Dollar hits record high at Rs201.41 despite monetary tightening

Dollar hits record high at Rs201.41 despite monetary tightening

KARACHI: The US dollar hit new record high at Rs201.41 against the Pakistan Rupee (PKR) on Tuesday despite massive hike in key policy rate.

The exchange rate recorded a loss of 48 paisas in rupee value to end at Rs201.41 to the dollar from previous day’s close of Rs200.93 in the interbank foreign exchange market.

READ MORE: Dollar hits fresh high at Rs200.93 as rupee free-fall continues

Currency analysts said that the market witnessed high dollar demand for import and other external payments.

A day earlier, the State Bank of Pakistan (SBP) announced a sharp increase in policy rate by 150 basis points to 13.75 per cent.

The SBP hiked the rate with arguments that after contracting by 0.9 percent in FY20 in the wake of Covid, the economy has rebounded much more strongly than anticipated, growing by 5.7 percent last year and accelerating to 5.97 percent this year, as per provisional estimates.

READ MORE: Dollar touches new peak at Rs200.14

“At 13.4 percent (y/y), headline inflation unexpectedly rose to a two-year high in April and has now been in double digits for six consecutive months. Inflation momentum was also elevated, at 1.6 percent (m/m), and core inflation rose further to 10.9 and 9.1 percent in rural and urban areas, respectively. On the external front, notwithstanding some encouraging moderation in the current account deficit during April, the Rupee depreciated further due both to domestic uncertainty as well as recent strengthening of the US dollar in international markets following tightening by the Federal Reserve.”

Analysts said that the political uncertainty caused further depreciation in rupee as former Prime Minister Imran Khan announced a long march on May 25, 2022 against the present government.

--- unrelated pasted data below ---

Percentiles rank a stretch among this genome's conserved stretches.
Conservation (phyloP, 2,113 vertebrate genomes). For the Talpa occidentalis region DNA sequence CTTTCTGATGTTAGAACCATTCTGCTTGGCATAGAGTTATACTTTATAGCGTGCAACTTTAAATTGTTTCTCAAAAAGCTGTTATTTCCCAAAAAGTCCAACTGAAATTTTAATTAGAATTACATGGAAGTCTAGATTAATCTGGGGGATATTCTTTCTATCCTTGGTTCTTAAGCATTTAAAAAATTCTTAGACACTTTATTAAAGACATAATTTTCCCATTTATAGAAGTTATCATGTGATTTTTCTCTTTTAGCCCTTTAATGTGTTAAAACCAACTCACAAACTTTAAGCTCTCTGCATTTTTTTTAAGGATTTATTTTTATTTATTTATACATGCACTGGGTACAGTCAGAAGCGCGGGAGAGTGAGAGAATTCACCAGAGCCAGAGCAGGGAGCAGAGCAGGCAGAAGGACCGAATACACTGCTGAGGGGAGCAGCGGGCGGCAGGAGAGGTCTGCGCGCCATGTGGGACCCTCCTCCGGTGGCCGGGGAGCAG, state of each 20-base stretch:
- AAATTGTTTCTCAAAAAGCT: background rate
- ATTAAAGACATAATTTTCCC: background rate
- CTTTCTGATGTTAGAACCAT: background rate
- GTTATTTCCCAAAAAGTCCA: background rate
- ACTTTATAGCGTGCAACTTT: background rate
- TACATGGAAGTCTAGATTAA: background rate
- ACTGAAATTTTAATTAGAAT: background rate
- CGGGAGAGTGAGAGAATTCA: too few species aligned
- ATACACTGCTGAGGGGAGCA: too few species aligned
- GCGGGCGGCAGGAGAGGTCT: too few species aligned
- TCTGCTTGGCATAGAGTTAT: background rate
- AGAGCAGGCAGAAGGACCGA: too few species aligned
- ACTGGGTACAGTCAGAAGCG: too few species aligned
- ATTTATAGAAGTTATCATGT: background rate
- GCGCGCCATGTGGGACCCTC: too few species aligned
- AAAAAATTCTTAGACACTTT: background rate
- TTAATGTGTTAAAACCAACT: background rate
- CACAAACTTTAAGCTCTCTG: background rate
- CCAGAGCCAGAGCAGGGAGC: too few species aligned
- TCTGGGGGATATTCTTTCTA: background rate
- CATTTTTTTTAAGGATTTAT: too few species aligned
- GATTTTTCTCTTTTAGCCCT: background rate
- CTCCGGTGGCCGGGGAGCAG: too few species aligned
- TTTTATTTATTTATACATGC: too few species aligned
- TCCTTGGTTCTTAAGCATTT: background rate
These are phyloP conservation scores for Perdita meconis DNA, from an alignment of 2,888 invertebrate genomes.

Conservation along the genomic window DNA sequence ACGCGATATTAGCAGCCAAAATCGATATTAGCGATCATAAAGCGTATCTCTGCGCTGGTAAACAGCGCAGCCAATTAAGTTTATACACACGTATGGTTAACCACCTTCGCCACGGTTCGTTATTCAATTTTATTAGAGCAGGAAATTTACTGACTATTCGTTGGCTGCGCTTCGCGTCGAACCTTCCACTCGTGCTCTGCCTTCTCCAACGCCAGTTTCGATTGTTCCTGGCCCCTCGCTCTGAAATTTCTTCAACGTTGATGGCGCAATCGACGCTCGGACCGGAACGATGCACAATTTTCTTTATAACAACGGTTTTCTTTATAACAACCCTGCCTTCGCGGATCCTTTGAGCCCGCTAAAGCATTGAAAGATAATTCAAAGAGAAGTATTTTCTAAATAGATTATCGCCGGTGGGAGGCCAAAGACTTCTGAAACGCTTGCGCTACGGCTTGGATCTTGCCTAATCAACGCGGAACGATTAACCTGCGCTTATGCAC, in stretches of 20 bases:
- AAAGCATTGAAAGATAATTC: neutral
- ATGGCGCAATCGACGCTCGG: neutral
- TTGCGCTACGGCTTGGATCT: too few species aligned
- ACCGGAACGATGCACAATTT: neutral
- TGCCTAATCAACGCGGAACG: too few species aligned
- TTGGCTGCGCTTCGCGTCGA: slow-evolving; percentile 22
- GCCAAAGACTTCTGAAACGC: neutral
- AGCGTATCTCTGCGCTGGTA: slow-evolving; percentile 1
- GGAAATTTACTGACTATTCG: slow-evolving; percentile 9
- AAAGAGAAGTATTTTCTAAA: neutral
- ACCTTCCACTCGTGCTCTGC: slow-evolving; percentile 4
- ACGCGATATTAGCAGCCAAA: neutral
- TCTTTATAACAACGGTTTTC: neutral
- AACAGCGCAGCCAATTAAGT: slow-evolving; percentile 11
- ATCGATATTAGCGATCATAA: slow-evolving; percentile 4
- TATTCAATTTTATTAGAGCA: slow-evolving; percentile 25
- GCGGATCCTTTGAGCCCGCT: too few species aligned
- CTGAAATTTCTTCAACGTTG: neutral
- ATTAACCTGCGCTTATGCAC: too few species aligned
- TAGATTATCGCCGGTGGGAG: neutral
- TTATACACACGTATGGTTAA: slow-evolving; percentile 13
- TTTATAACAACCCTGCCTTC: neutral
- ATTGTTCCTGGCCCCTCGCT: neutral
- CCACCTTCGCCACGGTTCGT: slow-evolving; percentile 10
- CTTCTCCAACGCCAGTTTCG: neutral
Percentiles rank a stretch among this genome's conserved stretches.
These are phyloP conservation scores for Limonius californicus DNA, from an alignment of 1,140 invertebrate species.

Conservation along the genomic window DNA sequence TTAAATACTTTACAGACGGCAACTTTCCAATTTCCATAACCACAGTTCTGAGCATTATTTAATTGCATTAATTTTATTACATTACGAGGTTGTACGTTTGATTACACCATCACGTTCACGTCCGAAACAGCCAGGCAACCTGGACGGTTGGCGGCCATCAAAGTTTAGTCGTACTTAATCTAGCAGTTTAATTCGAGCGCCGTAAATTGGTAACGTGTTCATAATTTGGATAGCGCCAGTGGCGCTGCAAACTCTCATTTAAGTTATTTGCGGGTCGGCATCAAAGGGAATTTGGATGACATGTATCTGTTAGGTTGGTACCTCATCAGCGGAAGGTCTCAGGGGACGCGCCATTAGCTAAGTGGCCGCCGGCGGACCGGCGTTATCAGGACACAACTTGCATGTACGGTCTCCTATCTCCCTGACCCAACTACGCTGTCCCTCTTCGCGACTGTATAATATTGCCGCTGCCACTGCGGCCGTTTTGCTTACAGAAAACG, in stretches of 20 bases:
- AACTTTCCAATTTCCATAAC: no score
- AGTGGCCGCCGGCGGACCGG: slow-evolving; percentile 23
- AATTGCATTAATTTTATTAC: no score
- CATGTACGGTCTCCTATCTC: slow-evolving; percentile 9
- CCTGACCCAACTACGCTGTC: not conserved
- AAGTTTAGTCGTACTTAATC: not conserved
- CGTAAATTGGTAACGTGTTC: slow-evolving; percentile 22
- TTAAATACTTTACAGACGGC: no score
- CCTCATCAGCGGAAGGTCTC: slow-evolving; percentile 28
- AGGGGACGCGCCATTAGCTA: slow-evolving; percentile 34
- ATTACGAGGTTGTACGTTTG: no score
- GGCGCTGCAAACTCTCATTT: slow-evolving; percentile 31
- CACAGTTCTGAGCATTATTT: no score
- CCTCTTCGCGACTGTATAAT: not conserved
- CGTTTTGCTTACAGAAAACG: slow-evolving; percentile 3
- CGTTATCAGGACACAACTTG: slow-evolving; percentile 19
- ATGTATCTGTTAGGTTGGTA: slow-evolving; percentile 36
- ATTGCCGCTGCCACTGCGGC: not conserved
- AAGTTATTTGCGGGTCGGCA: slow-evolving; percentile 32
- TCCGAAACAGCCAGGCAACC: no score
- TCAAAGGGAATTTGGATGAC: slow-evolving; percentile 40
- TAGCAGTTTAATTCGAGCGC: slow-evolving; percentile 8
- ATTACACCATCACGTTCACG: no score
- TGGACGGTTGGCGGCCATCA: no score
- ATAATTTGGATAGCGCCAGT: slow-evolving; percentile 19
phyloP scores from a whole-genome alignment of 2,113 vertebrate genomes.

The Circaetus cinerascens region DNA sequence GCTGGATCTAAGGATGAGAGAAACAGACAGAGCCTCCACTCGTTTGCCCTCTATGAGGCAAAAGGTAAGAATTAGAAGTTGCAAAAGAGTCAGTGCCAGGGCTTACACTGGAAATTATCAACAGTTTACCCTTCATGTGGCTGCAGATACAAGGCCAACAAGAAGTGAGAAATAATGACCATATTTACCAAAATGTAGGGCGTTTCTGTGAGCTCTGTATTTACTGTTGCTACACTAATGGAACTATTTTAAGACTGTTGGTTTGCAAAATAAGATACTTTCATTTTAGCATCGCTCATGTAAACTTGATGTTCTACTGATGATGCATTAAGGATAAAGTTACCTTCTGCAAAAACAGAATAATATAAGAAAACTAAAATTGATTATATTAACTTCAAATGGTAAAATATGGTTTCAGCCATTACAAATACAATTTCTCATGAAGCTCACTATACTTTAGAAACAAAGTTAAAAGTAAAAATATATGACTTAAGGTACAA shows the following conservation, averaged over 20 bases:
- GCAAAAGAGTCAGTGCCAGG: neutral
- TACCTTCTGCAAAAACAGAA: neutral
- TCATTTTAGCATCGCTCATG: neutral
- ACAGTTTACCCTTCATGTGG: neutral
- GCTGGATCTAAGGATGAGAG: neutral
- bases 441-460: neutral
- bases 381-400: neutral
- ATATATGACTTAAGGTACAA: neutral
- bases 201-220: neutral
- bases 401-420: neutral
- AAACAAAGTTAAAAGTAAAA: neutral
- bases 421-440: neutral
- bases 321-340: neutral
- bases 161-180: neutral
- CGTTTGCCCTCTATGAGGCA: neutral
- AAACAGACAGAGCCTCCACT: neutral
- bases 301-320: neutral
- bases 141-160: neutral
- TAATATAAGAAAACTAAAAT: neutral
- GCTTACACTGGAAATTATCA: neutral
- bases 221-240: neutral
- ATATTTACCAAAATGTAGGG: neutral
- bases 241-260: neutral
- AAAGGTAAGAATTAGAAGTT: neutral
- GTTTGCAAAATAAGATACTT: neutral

The PML-N led government came to power after former Prime Minister Imran Khan was removed from the executive post after vote of confidence on April 10, 2022.

READ MORE: Dollar hits record Rs200 at interbank trading

The present government inherited with serious economic challenges including falling foreign exchange reserves and ballooning current account deficit.

Last week the government announced to impose a complete ban on imports to support balance of payment and help rupee to stable. However, these measures appeared in failure as the exchange rate yet again deteriorated today massively.

Currency experts said that massive fall in foreign exchange reserves and high import payments were the major reasons behind rupee fall.

Pakistan’s foreign exchange reserves fell to $16.161 billion by the week ended May 13, 2022. The foreign exchange reserves of the country were $16.373 billion by week ended May 6, 2022.

READ MORE: Dollar makes new high Rs198.39 at interbank closing

The country’s foreign exchange reserves hit record high at $27.228 billion by the week ended August 27, 2021. Since then the foreign exchange reserves have depleted by $11.067 billion.

The official reserves of the State Bank witnessed a decline of $146 million to $10.163 billion by the week ended May 13, 2022 as compared with $10.309 billion a week ago.

The SBP reserves reached a record high at $20.145 billion by August 27, 2021. The official reserves also fell by around $10 billion after reaching record high. The official reserves of the SBP have been reduced to provide import payment cover for only 1.50 months.

READ MORE: Dollar peaks at Rs195.50 at midday interbank trading

The import bill of the country surged by 46.41 per cent to $65.49 billion during the first 10 months of the current fiscal year as compared with $44.73 billion in the corresponding months of the last fiscal year.

Pakistan is a net importer of petroleum products to meet its domestic demand. The country’s oil bill was $14.81 billion during the first nine months (July – March) 2021/2022 as compared with $7.55 billion in the corresponding period of the last fiscal year, showing a massive growth of 96 per cent. The oil bill is around 25 per cent of the total import bill of the country.